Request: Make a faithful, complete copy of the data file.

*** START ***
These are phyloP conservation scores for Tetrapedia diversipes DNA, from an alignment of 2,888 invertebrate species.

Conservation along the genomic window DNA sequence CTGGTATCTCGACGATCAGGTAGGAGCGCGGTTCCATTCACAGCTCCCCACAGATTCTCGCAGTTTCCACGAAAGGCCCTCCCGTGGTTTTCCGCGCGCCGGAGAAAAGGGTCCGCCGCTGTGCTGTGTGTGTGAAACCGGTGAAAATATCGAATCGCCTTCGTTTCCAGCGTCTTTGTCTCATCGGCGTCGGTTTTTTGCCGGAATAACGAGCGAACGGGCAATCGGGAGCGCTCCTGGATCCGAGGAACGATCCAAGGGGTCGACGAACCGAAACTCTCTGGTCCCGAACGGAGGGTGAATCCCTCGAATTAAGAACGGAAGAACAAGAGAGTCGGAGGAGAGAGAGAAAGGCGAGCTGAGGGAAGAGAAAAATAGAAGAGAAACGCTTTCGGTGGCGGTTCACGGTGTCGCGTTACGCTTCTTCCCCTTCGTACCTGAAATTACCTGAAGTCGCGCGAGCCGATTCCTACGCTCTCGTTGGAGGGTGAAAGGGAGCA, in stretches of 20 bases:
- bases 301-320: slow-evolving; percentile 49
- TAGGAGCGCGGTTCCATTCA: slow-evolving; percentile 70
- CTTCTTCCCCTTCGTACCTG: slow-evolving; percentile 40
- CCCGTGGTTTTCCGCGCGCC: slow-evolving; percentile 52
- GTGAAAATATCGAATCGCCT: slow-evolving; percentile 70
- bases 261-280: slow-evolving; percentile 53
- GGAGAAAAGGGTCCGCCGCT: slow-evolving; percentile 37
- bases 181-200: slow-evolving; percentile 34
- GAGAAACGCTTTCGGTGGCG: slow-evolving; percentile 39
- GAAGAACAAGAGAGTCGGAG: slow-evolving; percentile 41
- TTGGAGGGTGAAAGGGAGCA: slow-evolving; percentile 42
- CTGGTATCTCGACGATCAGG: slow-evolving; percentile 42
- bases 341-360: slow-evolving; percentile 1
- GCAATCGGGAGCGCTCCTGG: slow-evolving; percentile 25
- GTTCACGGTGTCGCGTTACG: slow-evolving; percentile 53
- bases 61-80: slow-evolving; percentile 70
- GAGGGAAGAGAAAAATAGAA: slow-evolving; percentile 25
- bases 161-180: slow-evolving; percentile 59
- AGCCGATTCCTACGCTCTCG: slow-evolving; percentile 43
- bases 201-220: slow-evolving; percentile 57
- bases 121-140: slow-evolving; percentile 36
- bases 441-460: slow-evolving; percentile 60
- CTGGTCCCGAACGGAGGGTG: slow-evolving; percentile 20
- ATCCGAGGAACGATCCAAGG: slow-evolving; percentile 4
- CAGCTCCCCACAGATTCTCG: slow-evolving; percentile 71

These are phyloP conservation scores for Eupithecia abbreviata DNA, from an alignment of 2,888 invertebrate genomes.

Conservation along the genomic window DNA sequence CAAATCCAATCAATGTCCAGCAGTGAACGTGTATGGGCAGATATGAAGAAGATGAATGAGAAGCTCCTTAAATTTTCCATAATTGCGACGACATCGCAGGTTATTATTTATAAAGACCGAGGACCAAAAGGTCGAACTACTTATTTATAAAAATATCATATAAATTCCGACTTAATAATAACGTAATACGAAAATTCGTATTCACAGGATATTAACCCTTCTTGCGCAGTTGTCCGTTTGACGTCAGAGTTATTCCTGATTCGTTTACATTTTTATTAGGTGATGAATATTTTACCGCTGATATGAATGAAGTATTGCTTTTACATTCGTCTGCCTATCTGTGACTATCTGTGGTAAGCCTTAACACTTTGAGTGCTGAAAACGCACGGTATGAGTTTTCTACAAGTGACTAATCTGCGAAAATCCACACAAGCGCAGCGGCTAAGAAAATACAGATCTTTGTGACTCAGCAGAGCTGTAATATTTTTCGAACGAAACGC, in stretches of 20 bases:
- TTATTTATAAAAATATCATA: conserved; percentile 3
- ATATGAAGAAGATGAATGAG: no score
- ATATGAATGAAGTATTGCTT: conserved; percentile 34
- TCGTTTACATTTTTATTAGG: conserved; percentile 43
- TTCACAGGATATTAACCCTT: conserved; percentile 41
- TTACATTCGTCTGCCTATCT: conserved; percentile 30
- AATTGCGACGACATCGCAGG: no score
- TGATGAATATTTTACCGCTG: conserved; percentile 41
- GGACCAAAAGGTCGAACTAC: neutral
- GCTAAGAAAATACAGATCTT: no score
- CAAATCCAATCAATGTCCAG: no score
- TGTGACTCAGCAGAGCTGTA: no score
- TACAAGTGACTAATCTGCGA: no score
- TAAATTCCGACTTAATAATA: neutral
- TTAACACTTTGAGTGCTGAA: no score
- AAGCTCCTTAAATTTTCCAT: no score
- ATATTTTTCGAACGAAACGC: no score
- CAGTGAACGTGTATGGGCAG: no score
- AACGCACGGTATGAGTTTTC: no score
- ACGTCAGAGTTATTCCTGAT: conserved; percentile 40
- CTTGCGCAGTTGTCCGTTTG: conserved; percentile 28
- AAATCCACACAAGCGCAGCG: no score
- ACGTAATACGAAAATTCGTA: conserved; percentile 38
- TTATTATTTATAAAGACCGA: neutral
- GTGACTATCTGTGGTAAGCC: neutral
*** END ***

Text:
These are phyloP conservation scores for Tetrapedia diversipes DNA, from an alignment of 2,888 invertebrate species.

Conservation along the genomic window DNA sequence CTGGTATCTCGACGATCAGGTAGGAGCGCGGTTCCATTCACAGCTCCCCACAGATTCTCGCAGTTTCCACGAAAGGCCCTCCCGTGGTTTTCCGCGCGCCGGAGAAAAGGGTCCGCCGCTGTGCTGTGTGTGTGAAACCGGTGAAAATATCGAATCGCCTTCGTTTCCAGCGTCTTTGTCTCATCGGCGTCGGTTTTTTGCCGGAATAACGAGCGAACGGGCAATCGGGAGCGCTCCTGGATCCGAGGAACGATCCAAGGGGTCGACGAACCGAAACTCTCTGGTCCCGAACGGAGGGTGAATCCCTCGAATTAAGAACGGAAGAACAAGAGAGTCGGAGGAGAGAGAGAAAGGCGAGCTGAGGGAAGAGAAAAATAGAAGAGAAACGCTTTCGGTGGCGGTTCACGGTGTCGCGTTACGCTTCTTCCCCTTCGTACCTGAAATTACCTGAAGTCGCGCGAGCCGATTCCTACGCTCTCGTTGGAGGGTGAAAGGGAGCA, in stretches of 20 bases:
- bases 301-320: slow-evolving; percentile 49
- TAGGAGCGCGGTTCCATTCA: slow-evolving; percentile 70
- CTTCTTCCCCTTCGTACCTG: slow-evolving; percentile 40
- CCCGTGGTTTTCCGCGCGCC: slow-evolving; percentile 52
- GTGAAAATATCGAATCGCCT: slow-evolving; percentile 70
- bases 261-280: slow-evolving; percentile 53
- GGAGAAAAGGGTCCGCCGCT: slow-evolving; percentile 37
- bases 181-200: slow-evolving; percentile 34
- GAGAAACGCTTTCGGTGGCG: slow-evolving; percentile 39
- GAAGAACAAGAGAGTCGGAG: slow-evolving; percentile 41
- TTGGAGGGTGAAAGGGAGCA: slow-evolving; percentile 42
- CTGGTATCTCGACGATCAGG: slow-evolving; percentile 42
- bases 341-360: slow-evolving; percentile 1
- GCAATCGGGAGCGCTCCTGG: slow-evolving; percentile 25
- GTTCACGGTGTCGCGTTACG: slow-evolving; percentile 53
- bases 61-80: slow-evolving; percentile 70
- GAGGGAAGAGAAAAATAGAA: slow-evolving; percentile 25
- bases 161-180: slow-evolving; percentile 59
- AGCCGATTCCTACGCTCTCG: slow-evolving; percentile 43
- bases 201-220: slow-evolving; percentile 57
- bases 121-140: slow-evolving; percentile 36
- bases 441-460: slow-evolving; percentile 60
- CTGGTCCCGAACGGAGGGTG: slow-evolving; percentile 20
- ATCCGAGGAACGATCCAAGG: slow-evolving; percentile 4
- CAGCTCCCCACAGATTCTCG: slow-evolving; percentile 71

These are phyloP conservation scores for Eupithecia abbreviata DNA, from an alignment of 2,888 invertebrate genomes.

Conservation along the genomic window DNA sequence CAAATCCAATCAATGTCCAGCAGTGAACGTGTATGGGCAGATATGAAGAAGATGAATGAGAAGCTCCTTAAATTTTCCATAATTGCGACGACATCGCAGGTTATTATTTATAAAGACCGAGGACCAAAAGGTCGAACTACTTATTTATAAAAATATCATATAAATTCCGACTTAATAATAACGTAATACGAAAATTCGTATTCACAGGATATTAACCCTTCTTGCGCAGTTGTCCGTTTGACGTCAGAGTTATTCCTGATTCGTTTACATTTTTATTAGGTGATGAATATTTTACCGCTGATATGAATGAAGTATTGCTTTTACATTCGTCTGCCTATCTGTGACTATCTGTGGTAAGCCTTAACACTTTGAGTGCTGAAAACGCACGGTATGAGTTTTCTACAAGTGACTAATCTGCGAAAATCCACACAAGCGCAGCGGCTAAGAAAATACAGATCTTTGTGACTCAGCAGAGCTGTAATATTTTTCGAACGAAACGC, in stretches of 20 bases:
- TTATTTATAAAAATATCATA: conserved; percentile 3
- ATATGAAGAAGATGAATGAG: no score
- ATATGAATGAAGTATTGCTT: conserved; percentile 34
- TCGTTTACATTTTTATTAGG: conserved; percentile 43
- TTCACAGGATATTAACCCTT: conserved; percentile 41
- TTACATTCGTCTGCCTATCT: conserved; percentile 30
- AATTGCGACGACATCGCAGG: no score
- TGATGAATATTTTACCGCTG: conserved; percentile 41
- GGACCAAAAGGTCGAACTAC: neutral
- GCTAAGAAAATACAGATCTT: no score
- CAAATCCAATCAATGTCCAG: no score
- TGTGACTCAGCAGAGCTGTA: no score
- TACAAGTGACTAATCTGCGA: no score
- TAAATTCCGACTTAATAATA: neutral
- TTAACACTTTGAGTGCTGAA: no score
- AAGCTCCTTAAATTTTCCAT: no score
- ATATTTTTCGAACGAAACGC: no score
- CAGTGAACGTGTATGGGCAG: no score
- AACGCACGGTATGAGTTTTC: no score
- ACGTCAGAGTTATTCCTGAT: conserved; percentile 40
- CTTGCGCAGTTGTCCGTTTG: conserved; percentile 28
- AAATCCACACAAGCGCAGCG: no score
- ACGTAATACGAAAATTCGTA: conserved; percentile 38
- TTATTATTTATAAAGACCGA: neutral
- GTGACTATCTGTGGTAAGCC: neutral